Friday, September 30, 2011

Max Roach: Melodic Architecture and Phrasing

What makes a drum solo melodic?
Max is widely credited as being the first melodic drum soloist.  One question that I often get after people hear Max's soloing is, "How is that melodic"?  I think that this is actually a really good question, and goes to the heart of what this blog is all about. 

Using the architecture and phrasing of a melody
Unlike the last post about Ari Hoenig where the answer to the question is absolutely clear, since Ari literally plays the melody note for note, Max doesn't usually play melodically in this sense. Instead what he does is use the architecture and phrasing of a melody instrument to create tension and release in his solo.  For example "For Big Sid" from "Drums Unlimited":

Ari Hoenig: For when your friends ask what melodic drumming means

Playing the Melody on the Drums
OK, so if you haven't had the pleasure of listening to Ari play a melody, here is a great place to start.  This is the most extreme/literal melodic drumming possible, an evolution of the earlier Jeff Hamilton post.  Notice how Ari makes the phrases of this thorny bop melody breath.  Also in the drum/bass solo notice the constant references back to the hits on the bridge. 

Monday, September 26, 2011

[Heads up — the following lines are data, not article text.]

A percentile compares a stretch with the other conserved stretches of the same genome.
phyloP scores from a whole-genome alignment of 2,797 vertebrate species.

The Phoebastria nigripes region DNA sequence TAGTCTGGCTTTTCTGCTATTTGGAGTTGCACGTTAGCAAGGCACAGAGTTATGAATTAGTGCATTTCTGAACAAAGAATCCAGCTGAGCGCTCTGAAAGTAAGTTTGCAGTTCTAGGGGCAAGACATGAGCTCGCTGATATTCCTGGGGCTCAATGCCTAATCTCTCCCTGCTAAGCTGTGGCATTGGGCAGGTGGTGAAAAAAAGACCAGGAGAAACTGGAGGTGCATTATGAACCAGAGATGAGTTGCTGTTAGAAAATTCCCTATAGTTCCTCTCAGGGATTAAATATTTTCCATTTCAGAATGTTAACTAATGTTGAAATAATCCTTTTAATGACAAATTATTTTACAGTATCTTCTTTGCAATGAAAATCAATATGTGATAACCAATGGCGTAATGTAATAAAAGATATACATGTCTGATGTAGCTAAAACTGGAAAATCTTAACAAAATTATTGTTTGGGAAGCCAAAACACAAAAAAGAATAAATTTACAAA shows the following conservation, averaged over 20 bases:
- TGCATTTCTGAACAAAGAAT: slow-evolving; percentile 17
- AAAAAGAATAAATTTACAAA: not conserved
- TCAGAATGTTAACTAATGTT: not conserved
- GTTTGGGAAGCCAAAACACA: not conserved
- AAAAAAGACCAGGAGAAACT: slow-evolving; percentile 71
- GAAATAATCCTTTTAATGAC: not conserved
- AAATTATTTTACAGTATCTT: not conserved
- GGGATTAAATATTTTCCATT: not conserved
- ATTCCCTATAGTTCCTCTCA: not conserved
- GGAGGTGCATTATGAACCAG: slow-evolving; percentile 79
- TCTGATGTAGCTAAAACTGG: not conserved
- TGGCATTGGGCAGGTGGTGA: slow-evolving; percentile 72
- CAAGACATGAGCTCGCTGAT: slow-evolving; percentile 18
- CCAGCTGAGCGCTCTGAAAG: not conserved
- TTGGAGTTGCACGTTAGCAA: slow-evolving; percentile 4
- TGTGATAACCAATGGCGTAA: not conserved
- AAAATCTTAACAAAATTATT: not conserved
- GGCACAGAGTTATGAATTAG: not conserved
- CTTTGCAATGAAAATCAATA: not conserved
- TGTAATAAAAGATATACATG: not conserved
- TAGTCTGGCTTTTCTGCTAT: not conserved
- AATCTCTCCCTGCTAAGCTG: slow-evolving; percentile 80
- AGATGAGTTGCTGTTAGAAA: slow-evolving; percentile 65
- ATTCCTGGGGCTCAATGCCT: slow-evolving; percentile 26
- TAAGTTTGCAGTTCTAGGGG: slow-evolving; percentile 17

Philly Joe: Conversation with the melody

For todays post I want to talk about another one of my favorite drummers and a way that he found to interact with the melody in a tasteful way.  Philly Joe is most famous for his playing with Miles Davis's first great group.  One of the things that made this group so influential was Philly Joe's ability to create a rhythmic dialogue with the melody instruments.  The following exercise from my forthcoming book "Melodic Syncopation" is designed to help you develop the ability to comp in the spaces of the melody or "in the cracks".

Suggested Recording
Sonny Rollins, “Tenor Madness”

Exercise #8:  Playing Time with Comping “In the Cracks”

    Step 1:  In this exercise we are going to explore a concept called playing “in the cracks” that is another central element of Philly Joe’s highly influential comping style.  Playing in the cracks means to play comping patterns only when a soloist leaves space in their solo.  This technique allows the soloist to play uncluttered lines, and lends itself to conversational back and forth between the soloist and the drummer.  This conversation often takes on the form and characteristics of call and response .  To develop this technique, you will practice singing the melody (the call), and only playing comping patterns (the response) during rests or notes held longer than a quarter note. 

Friday, September 23, 2011

Cruise Ship Drummer!: Kenny Washington overheard

Cruise Ship Drummer!: Kenny Washington overheard: Or the cyber-equivalent. Mark Feldman at the Bang! the drum school blog features a Facebook post by jazz drummer and scholar Kenny Washingt...

Brian Blade: Some relevant thoughts


Brian Blade is definitely one of my favorite drummers on the scene today.  If you for some reason haven't been checking him are fired.  Here are some inspiring and relevant quotes from an interview the July 2008 edition of "Modern Drummer"

"I'm always trying to tune in to what the other musicians are sending out, and then reacting to that as quickly as possible.  If I'm thinking when I'm on the bandstand, I know I'm in trouble."